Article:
29 July 2011

Green SmartPhone Apps

There are hundreds of "green" iPhone apps. Many of them are junk. Some of them actually can help you live more sustainably. Here are a few I think are cool.
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"Find a walkable place to live." Of course it is good for that--enter any address and see how convenient it is for walking to the things you need. Great for house- or apartment-hunting. It can use your current location, or you can enter one. My favorite use is to enter the addresses of companies that say they are "green" and see whether their offices are in walkable neighborhoods. Usually they are not. 

Seafood Watch
When purchasing or ordering fish and seafood you don't want to support harmful harvesting or environmentally destructive practices, do you?  With this app you can either enter a specific fish or seafood, or browse the guides. Also has crowdsourcing feature that lets you add restaurants that serve sustainable seafood, etc. Based on the Monterey Bay Aquarium Seafood Watch program.

Transit helpers
If you are green you are using public transit, right? Nextbus is fantastic, where it is available. It depends on your local bus company or transit agency participating--some do and some don't. There are many apps that use Nextbus-like technology to help you arrive at the bus/tram/rail stop just before the bus/tram/train does. Never miss the bus again! Explore the App Store for apps that apply in your town. Search for "nextbus". In the SF Bay Area try Transporter.

You may not have an EV or PHEV (yet), but PlugShare is ready when you are. It's "a community-powered electric vehicle charging network that includes an up-to-date listing of all public charging stations compatible with the newest generation of electric vehicles like the Nissan LEAF and Chevy Volt." The coolest feature for non-EV-owners (EV-nonowners?) is that you can list your outlet as a shared resource for EV drivers who need a charge. This vastly increases the availability of charging and helps keep EV drivers from getting stranded.

Skeptical Science
You don't want to get into arguments with climate skeptics--You can't win, and it is just too discouraging. But if you ever want that warm glow of self-satisfaction that comes from having those arguments literally at your fingertips you can get this comforting app. The app summarizes peer-reviewed climate science and helps you learn about what the science says, even if you can never use that information to convert climate skeptics (they can't be convinced by facts).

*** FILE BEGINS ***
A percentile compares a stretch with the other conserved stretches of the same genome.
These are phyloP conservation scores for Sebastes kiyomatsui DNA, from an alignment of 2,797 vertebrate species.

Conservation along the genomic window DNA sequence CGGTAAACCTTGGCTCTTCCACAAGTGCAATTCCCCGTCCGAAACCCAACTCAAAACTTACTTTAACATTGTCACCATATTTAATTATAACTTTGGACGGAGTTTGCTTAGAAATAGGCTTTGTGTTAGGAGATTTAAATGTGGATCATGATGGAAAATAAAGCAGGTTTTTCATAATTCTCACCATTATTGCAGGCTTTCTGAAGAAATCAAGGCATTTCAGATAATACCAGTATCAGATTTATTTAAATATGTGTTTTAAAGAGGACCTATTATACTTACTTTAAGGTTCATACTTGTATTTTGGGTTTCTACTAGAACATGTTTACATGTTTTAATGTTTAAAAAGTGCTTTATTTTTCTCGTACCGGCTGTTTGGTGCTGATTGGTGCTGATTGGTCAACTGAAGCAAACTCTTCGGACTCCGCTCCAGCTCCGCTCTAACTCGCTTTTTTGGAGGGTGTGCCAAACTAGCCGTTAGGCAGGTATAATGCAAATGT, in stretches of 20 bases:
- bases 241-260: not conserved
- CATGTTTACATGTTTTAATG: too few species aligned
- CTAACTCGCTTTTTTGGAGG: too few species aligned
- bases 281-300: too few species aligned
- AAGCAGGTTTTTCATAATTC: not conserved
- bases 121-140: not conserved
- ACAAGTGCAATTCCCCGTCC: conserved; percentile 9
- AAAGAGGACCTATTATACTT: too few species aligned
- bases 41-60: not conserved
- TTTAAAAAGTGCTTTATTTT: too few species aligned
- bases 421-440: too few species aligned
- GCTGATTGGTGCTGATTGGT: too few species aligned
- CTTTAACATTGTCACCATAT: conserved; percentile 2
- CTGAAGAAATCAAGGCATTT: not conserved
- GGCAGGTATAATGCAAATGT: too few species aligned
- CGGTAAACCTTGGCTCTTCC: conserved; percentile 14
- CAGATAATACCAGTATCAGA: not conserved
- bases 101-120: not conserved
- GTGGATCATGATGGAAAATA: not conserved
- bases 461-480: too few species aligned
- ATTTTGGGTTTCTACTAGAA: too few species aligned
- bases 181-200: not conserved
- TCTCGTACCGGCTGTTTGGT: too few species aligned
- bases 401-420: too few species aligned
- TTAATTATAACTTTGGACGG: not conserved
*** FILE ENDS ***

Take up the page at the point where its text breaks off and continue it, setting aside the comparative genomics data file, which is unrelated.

The Google Maps app for the iPhone doesn't offer the bicycling route technology that the web-based Google Maps has, unfortunately. And I can't find any other free cycling apps that I'd recommend. Any readers know of any?

Find nearby places to recycle all kinds of stuff. Old car battery weighing you down? Busted NES? Mushrooming cloud of plastic grocery bags? Moldy mattress? Mountain of Styrofoam™ packing peanuts? Tangle of wire clothes hangers? This app uses your location to query Earth911.com's database and tell you where you can get rid of them where they will be properly recycled. (Some places charge to take some things off your hands, but phone numbers are provided.)

Any other suggestions?

All of these are free. I am sure there are some nice apps that cost something, but you will have to check those out yourselves. 

Many of these apps are available for other platforms too, but I tried them on the iPhone.

Seafood Watch image from the Seafood Watch site.

PlugShare image from this GigaOM article.

This is also crossposted to the SAP Community Network.

21 July 2011

Move to Cloud Can Save $ Billions, C Millions of Tons

A new report from the Carbon Disclosure Project, prepared by consultancy Verdantix, finds that there are significant savings in energy costs and carbon emissions for large companies that shift IT functions from dedicated servers to the cloud.
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The findings suggest that as large U.S. companies move a significant fraction of their IT functions to cloud platforms the total reduction in CO2 emissions could be in the range of 100 million tons per year by 2020.

Although that is a Big Number, it is only about 1.5% of current U.S. greenhouse gas emissions. Cloud computing isn't going to save the world. But it can make the dollar cost and the environmental cost of business computing grow more slowly.

The corresponding projected annual savings in energy costs is $12.3 billion by 2020, with widespread adoption of cloud computing. That may be more interesting to companies than the emission reductions.

Case Studies

Verdantix used a case study approach, collecting data from 11 global firms which have used cloud computing for at least two years. The findings from the case studies were used to build models to estimate savings. They looked at both private and public clouds. Both had very significant energy and carbon savings over traditional IT platforms, though public clouds were better. They also assert that there were other non-financial benefits found in their case studies, from improved business flexibility, rapid implementation, greater process efficiency and the like.